The technology

QbTest (Qbtech Ltd) can be used to aid the assessment of attention deficit hyperactivity disorder (ADHD) and for evaluating different treatments in people with ADHD. It uses an infrared tracking system and computerised tasks to assess concentration, movement and impulsivity using age- and gender-matched comparisons.

The components of the test include an infrared tracking camera and stand, a flexible headband and reflective ball, a computer and a response button. The person doing the test uses the response button to complete a computerised task, while wearing the headband and reflective ball. The infrared tracking camera records the movement of the reflective ball. The test takes between 15 and 20 minutes. The results are analysed within minutes of the test being completed and are interpreted by a qualified physician.


QbTest combines a continuous performance task with an objective and standardised measure of motor (physical) activity. This combination is innovative.

Current care pathway

ADHD is a neurodevelopmental disorder that is characterised by symptoms of hyperactivity, inattention and impulsivity that interfere with daily and occupational functioning.

ADHD is diagnosed by an appropriately qualified professional, such as a specialist psychiatrist or paediatrician. The diagnosis is made based on all of the following:

  • a full clinical and psychosocial assessment of the person, including a discussion about behaviour and symptoms in different settings

  • a full development and psychiatric history

  • observer reports and assessment of a person's mental state.

The diagnosis process also involves assessing a person's needs, coexisting conditions, social, familial, educational or occupational circumstances and physical health.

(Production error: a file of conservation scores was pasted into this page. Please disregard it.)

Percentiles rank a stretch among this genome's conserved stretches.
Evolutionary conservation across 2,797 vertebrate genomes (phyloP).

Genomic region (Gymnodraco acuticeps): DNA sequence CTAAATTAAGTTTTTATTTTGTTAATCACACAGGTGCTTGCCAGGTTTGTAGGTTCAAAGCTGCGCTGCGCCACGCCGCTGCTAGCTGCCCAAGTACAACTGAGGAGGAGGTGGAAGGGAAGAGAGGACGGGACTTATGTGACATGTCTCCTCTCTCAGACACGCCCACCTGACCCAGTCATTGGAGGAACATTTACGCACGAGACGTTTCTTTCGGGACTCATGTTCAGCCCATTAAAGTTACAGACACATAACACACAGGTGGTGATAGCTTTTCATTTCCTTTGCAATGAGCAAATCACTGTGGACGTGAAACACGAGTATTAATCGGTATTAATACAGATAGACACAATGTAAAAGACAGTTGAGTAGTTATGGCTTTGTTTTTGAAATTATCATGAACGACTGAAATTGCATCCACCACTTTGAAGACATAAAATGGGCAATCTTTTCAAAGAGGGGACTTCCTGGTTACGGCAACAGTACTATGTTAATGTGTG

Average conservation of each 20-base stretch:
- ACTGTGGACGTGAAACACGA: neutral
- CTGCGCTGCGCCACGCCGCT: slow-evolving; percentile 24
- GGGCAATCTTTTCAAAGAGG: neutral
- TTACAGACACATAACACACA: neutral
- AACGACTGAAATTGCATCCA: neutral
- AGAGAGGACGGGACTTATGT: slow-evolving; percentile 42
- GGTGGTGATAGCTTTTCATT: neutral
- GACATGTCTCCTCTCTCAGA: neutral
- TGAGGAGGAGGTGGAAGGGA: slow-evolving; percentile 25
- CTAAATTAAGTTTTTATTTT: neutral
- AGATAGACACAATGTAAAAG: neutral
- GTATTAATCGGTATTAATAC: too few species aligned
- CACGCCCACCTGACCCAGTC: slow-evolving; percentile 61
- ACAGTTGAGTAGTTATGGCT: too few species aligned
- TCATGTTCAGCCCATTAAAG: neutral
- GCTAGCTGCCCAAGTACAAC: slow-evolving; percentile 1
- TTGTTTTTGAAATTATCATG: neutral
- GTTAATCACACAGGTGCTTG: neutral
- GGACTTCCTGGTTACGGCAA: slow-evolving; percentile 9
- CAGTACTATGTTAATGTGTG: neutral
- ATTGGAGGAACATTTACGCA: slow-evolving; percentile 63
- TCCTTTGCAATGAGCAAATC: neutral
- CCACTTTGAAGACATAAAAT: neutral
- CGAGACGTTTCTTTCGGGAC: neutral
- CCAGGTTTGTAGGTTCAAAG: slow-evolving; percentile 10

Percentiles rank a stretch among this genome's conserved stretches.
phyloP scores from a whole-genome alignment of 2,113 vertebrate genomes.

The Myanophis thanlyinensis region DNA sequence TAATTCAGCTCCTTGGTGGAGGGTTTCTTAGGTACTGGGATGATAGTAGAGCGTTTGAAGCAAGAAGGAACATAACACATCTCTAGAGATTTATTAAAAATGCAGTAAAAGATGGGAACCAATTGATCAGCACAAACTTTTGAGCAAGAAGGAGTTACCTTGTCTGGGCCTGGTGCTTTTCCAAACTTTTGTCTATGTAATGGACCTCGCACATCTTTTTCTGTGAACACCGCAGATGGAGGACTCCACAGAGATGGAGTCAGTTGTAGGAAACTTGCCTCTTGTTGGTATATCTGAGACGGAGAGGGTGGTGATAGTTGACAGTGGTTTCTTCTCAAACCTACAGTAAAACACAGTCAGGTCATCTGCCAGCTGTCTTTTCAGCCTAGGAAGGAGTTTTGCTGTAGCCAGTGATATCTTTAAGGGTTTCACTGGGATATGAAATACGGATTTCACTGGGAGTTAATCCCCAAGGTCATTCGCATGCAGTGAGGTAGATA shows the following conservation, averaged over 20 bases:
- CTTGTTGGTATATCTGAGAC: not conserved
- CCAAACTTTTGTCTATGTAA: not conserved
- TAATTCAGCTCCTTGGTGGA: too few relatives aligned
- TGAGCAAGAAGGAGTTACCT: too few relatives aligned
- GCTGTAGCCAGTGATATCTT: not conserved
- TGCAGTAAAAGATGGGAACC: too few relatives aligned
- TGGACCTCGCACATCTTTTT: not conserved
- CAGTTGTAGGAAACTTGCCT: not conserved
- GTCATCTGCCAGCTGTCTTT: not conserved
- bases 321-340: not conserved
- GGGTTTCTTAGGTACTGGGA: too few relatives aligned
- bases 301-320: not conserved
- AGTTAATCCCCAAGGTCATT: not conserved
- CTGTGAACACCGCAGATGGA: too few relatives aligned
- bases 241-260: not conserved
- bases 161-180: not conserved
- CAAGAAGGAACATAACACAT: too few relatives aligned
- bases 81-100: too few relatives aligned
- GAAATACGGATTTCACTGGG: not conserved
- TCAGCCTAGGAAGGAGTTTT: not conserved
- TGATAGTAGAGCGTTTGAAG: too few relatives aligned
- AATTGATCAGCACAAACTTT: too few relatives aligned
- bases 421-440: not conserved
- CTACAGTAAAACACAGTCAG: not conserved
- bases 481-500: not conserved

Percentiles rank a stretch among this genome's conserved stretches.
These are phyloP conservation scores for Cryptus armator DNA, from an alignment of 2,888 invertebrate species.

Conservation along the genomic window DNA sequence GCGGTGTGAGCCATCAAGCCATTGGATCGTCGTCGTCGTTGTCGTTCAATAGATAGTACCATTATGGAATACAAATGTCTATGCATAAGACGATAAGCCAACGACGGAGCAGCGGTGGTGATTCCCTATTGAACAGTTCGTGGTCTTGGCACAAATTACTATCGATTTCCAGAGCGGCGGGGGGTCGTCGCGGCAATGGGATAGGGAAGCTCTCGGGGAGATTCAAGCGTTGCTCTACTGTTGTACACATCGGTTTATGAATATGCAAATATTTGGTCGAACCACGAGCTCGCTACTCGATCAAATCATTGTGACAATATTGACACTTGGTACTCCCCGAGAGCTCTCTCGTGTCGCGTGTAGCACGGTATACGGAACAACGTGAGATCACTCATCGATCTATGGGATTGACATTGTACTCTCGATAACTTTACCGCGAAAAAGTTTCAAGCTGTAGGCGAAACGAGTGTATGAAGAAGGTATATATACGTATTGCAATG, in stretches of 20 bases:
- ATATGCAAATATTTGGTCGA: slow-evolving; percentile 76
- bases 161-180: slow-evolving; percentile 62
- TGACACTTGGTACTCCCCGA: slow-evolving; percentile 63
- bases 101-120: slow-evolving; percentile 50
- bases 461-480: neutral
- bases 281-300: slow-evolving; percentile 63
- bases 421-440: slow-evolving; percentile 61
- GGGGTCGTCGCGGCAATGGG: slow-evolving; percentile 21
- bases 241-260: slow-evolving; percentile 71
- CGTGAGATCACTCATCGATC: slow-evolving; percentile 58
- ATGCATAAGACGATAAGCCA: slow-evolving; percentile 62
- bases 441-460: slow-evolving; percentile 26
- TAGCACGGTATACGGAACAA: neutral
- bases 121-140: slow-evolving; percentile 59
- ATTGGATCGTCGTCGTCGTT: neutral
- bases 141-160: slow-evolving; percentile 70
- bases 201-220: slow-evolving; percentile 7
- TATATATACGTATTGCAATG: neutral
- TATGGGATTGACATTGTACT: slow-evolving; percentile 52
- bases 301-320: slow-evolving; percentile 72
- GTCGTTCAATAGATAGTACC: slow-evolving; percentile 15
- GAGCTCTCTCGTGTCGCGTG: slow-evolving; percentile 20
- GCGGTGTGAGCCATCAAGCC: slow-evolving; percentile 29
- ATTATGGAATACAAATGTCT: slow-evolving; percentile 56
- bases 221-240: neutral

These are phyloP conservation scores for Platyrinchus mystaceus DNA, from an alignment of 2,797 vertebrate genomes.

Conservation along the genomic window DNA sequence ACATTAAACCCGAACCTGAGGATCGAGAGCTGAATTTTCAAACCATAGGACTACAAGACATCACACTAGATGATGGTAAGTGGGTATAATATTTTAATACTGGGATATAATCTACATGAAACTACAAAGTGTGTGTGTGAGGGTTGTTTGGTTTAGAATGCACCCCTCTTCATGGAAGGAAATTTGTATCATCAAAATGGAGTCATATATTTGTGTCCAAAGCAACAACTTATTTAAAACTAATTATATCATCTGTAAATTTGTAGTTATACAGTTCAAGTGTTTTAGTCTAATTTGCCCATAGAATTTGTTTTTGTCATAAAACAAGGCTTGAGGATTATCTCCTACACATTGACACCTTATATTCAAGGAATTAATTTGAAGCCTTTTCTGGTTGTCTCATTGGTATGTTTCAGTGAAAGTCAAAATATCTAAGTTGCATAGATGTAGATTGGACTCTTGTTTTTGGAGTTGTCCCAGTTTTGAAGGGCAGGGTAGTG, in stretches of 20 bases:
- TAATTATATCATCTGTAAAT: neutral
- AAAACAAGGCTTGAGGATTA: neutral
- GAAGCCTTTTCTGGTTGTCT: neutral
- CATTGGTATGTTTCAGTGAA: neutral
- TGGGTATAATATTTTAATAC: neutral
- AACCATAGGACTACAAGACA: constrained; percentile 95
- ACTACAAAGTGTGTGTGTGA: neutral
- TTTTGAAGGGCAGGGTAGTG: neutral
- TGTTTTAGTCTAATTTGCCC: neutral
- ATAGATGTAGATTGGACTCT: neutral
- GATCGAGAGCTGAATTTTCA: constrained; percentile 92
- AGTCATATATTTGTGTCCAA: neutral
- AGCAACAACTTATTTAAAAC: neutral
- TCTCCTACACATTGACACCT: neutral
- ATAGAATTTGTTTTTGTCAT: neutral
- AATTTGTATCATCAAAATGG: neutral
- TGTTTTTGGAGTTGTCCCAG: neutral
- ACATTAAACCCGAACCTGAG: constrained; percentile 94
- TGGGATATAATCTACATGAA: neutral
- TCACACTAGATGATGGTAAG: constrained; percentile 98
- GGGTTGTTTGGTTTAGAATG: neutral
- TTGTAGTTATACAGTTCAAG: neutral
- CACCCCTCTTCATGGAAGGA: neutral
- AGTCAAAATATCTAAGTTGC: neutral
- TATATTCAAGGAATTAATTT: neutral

A person is diagnosed with ADHD if, after the completion of all assessments, they meet the DSM‑5 criteria for ADHD, in that the person presents with symptoms of hyperactivity, inattention and impulsivity that negatively affect their life in 2 or more settings, such as school, work and home, and the symptoms have persisted for 6 months or more. People of any age can be diagnosed with ADHD.

After a diagnosis, people with ADHD and their families are given advice about how the diagnosis could affect them and where they will find useful information. Treatment for ADHD includes pharmacological and non-pharmacological interventions and depends on the person's age, symptoms and preferences.

NICE's guideline on the diagnosis and management of ADHD is relevant to this pathway.

Population, setting and intended user

QbTest is intended for use in people that have been referred for an ADHD assessment. It is used in addition to the assessments that make up standard care. QbTest is also indicated for use as an aid in the evaluation of treatment effect in ADHD.

It is done by a qualified healthcare professional who has been trained in the use of QbTest.


Technology costs

The total cost per assessment in England is between £23 and £96 (excluding VAT) depending on the test volume. This is in addition to standard care. No other costs can be provided at this time due to commercial sensitivity.

Costs of standard care

Costs of standard care vary depending on specific local processes for diagnosis. An average cost of £700 per case of standard care was determined from a Kent, Surrey and Sussex cost–benefit analysis and national programme evaluation report.

Real-world evidence demonstrator projects saw a cost reduction of between 9% and 39% depending on model implementation, as well as a return on investment between £14,300 and £93,000 when QbTest was used.

Resource consequences

QbTest is being used at 131 sites across 65 NHS trusts. The use of QbTest could improve the efficiency and speed of ADHD diagnosis as well as reduce assessment costs without loss of diagnostic accuracy. This may lead to an improvement in patient access to treatment.

Despite the test being used in addition to standard care assessments, real-world evidence suggests adoption of the technology in the ADHD assessment pathway reduces clinician assessment time by 20% to 30%. Consultation rooms will need very little adaptation for this technology, and healthcare professionals will need to be trained to use the test.